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Inside Story of the $600,000 Verdict in Florida Retaliation Case
You asked me to write an article about the jury trial that resulted in a $600,000 verdict in the Andrew Whitehead case.
On April 3, 1998, an eight-member jury awarded Keith and Nikole Whitehead $300,000.00 each to compensate them for actual damages resulting from retaliation by Hillsborough, in violation of Section 504 of the Rehabilitation Act of 1973. Because the court disallowed the parents’ request for punitive damages, this request was not submitted to the jury for their consideration.
Unfortunately, the jury was not provided with an instruction that defined discrimination under Section 504, so they could not find that the school district engaged in acts of intentional discrimination against young Andrew Whitehead.
A hearing has not yet been scheduled on the parents’ claim that the district’s system of administering the IDEA is discriminatory, in that it fails to provide rights and procedural remedies, as required under Section 504. In claims for declaratory and injunctive relief under Section 504, the element of intent is not required.
As you might expect, several important events occurred since the jury rendered their verdict on April 3.
Hillsborough School Board Requests New Trial or Reduction in Damages Awarded
On April 21, 1998, the Hillsborough School Board requested a new trial or a reduction of the damages awarded by the jury. Although the jury had decided for Andrew's parents, the Hillsborough School Board asked the court to enter a judgment in its favor. The School Board also asked the Court an order to make Andrew's parents responsible for the School Board's costs in defending the intentional discrimination issues (an amount in excess of $17,000.00).
As you know, Andrew's parents are entitled to be reimbursed for the fees and costs they incurred during the 1994 administrative hearing - the hearing where they prevailed. Still pending are the parents’ requests for fees related to the litigation under 42 U.S.C. and Section 1983. This litigation was necessary to enforce the administrative order by the Hearing Officer, and was related to their damages claims under Section 504.
Parents Requested Speech/Language Therapy for Andrew
In the fall of 1992, Keith and Nikole Whitehead sought one hour of one-on-one a week of speech/language therapy for their son, Andrew, who has Down Syndrome.
After making this request, the parents experienced years of grief trying to secure help for their child. The School Board of Hillsborough County is the nation's twelvth largest school district.
School District Discontinued Services Without Parents' Knowledge or Consent; Child Regresses
The parents asked to see this new testing, which was done without their knowledge or consent. The school district ignored their request. The school district also refused to consider information from a private sector evaluation provided by the parents.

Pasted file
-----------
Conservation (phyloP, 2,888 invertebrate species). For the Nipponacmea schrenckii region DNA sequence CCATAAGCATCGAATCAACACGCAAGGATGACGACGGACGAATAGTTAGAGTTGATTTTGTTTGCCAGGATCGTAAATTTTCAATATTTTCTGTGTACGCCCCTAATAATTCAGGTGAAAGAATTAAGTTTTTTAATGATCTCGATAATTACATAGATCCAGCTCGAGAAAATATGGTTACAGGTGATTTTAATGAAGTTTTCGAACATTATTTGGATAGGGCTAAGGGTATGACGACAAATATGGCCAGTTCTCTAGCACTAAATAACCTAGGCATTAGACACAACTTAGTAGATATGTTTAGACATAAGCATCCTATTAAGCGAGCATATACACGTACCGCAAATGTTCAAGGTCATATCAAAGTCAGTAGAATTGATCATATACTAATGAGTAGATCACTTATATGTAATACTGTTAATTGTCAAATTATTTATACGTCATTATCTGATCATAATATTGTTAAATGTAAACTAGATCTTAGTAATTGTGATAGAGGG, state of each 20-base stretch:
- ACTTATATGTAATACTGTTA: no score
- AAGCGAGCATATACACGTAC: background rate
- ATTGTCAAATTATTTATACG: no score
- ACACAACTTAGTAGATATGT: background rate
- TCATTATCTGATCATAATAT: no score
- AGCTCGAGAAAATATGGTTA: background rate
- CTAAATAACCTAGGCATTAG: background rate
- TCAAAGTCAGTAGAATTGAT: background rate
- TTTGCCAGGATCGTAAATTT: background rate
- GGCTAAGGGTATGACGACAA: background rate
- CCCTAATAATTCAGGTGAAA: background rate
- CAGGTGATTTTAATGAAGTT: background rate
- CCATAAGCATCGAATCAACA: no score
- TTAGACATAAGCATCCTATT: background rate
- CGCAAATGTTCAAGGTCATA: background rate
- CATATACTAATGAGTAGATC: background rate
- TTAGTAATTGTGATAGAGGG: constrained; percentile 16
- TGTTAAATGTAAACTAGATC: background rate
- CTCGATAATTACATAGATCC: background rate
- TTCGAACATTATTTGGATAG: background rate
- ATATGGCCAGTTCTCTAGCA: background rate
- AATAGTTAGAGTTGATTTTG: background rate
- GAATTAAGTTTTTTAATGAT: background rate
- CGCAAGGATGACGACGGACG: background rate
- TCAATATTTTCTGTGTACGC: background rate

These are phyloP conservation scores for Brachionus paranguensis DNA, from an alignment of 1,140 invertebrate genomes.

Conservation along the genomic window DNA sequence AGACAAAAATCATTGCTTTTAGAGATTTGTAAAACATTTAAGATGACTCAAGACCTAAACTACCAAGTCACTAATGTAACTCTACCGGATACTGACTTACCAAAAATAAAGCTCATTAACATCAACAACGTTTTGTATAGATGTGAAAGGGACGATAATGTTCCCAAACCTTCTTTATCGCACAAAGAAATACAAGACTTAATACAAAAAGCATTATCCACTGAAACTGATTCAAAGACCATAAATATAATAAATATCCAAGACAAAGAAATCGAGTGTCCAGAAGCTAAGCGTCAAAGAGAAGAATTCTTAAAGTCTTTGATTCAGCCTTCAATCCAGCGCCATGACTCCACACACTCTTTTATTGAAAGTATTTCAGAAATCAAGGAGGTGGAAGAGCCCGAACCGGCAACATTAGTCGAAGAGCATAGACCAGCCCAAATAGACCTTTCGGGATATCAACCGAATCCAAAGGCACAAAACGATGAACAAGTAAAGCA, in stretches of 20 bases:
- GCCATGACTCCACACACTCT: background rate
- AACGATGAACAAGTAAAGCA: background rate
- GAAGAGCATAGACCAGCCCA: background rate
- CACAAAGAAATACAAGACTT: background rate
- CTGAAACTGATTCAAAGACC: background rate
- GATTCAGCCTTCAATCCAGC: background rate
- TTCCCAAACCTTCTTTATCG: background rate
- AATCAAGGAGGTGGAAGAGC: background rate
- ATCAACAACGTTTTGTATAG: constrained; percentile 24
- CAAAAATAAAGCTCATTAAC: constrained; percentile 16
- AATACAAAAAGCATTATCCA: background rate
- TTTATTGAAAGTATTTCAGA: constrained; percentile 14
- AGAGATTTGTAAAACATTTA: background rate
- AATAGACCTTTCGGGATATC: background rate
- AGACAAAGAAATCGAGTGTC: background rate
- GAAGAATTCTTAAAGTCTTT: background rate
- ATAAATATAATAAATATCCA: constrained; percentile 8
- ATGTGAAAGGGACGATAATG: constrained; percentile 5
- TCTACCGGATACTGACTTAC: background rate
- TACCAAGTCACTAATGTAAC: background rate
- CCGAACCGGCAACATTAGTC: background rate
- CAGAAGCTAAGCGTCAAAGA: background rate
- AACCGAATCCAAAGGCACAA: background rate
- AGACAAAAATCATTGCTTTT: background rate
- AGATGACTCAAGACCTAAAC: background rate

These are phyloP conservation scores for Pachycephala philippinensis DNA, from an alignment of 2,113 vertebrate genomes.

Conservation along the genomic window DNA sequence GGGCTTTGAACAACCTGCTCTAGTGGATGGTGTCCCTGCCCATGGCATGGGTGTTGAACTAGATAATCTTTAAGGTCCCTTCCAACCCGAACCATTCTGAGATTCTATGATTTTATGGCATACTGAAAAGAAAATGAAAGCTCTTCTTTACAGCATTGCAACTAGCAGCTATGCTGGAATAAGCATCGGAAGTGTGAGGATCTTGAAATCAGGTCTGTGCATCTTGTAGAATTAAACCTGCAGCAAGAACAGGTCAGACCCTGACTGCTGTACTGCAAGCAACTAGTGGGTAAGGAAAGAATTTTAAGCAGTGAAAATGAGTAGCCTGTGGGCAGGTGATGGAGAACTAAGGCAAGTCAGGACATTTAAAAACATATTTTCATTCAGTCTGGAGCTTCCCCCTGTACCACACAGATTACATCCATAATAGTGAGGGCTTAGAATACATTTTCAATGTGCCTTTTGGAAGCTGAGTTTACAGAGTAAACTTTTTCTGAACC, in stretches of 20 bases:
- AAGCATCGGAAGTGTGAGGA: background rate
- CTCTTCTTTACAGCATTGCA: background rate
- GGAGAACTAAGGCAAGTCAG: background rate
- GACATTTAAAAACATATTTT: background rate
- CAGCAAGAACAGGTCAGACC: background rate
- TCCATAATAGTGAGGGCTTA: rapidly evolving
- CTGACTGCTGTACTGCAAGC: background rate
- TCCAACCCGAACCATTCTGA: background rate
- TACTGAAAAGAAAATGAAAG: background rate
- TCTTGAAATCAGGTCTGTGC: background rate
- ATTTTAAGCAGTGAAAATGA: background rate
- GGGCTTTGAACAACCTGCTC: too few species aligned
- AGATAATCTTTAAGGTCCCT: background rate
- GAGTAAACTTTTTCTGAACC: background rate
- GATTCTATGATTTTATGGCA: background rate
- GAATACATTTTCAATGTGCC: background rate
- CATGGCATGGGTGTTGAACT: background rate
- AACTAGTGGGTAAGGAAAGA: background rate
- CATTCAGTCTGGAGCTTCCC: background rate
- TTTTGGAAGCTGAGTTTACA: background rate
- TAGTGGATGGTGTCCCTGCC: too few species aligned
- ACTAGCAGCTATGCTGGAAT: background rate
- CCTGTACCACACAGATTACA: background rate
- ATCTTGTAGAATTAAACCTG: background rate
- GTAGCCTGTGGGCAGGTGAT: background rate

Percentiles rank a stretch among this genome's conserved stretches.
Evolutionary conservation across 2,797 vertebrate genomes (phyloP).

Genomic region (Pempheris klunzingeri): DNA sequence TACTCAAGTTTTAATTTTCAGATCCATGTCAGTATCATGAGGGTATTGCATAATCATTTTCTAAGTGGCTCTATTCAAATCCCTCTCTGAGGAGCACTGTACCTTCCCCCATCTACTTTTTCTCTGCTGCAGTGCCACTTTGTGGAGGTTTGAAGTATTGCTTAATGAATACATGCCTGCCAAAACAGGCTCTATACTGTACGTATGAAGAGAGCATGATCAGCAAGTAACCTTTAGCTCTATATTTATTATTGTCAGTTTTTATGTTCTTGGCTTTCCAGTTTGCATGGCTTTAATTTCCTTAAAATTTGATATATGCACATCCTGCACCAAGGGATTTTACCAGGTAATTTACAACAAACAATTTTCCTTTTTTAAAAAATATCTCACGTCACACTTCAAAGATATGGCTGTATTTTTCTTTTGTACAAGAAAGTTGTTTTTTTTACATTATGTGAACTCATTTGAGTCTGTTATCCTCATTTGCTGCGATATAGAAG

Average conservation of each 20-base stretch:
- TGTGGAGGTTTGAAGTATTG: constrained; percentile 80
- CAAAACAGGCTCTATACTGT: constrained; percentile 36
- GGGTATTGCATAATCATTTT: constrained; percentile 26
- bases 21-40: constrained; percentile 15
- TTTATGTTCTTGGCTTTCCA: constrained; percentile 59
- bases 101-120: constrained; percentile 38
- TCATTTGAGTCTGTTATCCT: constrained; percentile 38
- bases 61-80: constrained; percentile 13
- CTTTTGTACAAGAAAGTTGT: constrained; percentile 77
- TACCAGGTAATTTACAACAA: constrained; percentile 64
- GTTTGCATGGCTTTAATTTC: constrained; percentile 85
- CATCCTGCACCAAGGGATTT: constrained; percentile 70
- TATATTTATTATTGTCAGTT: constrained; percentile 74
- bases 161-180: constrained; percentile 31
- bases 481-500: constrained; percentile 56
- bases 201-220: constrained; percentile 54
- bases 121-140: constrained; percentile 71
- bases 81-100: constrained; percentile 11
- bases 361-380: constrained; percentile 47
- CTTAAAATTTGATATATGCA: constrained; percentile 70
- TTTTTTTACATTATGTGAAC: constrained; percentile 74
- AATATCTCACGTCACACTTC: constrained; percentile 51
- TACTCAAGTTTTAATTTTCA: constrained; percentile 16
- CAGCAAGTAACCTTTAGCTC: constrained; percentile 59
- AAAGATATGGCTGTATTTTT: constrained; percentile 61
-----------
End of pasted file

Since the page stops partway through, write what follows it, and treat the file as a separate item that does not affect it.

School District Refused to Accept Evidence from Their Testing that Child's Skills Regressed
Both the school evaluation and the private evaluation showed that Andrew's language skills had regressed. Although Andrew had regressed, the school staff rewrote his IEP, removed the one-on-one speech language therapy, then refused to provide Andrew with compensatory education.
School District Failed to Provide Parents with Notice
The district also failed to provide the parents with Notice about state complaint procedures and administrative procedures that are available under Section 504. The district also failed to provide the parents with any written explanation or Notice about the refusal to provide Andrew with compensatory education services.
Parents Requested Due Process Hearing
During the summer of 1993, Andrew's parents asked for a due process hearing, as required by the IDEA. The due process hearing was held in September, 1993. The Florida Division of Administrative Hearings ("DOAH") assigned an impartial hearing officer to hear evidence in the case.
On January 11, 1994, the Hearing Officer entered an administrative order in favor of the parents. He made the following award:
Hearing Officer Found Multiple Violations of IDEA, School Retaliated Against Parents
In his Final Order, the Hearing Officer determined that the district violated the IDEA in 17 ways, acted in bad faith, and retaliated against the parents. These violations included the School Board’s failure to honor the "stay put" provision of IDEA and the board's failure to make Andrew’s records available to his parents. The hearing officer also awarded attorney’s fees and costs. Fifteen months later, a substitute hearing officer rescinded this award of fees and costs.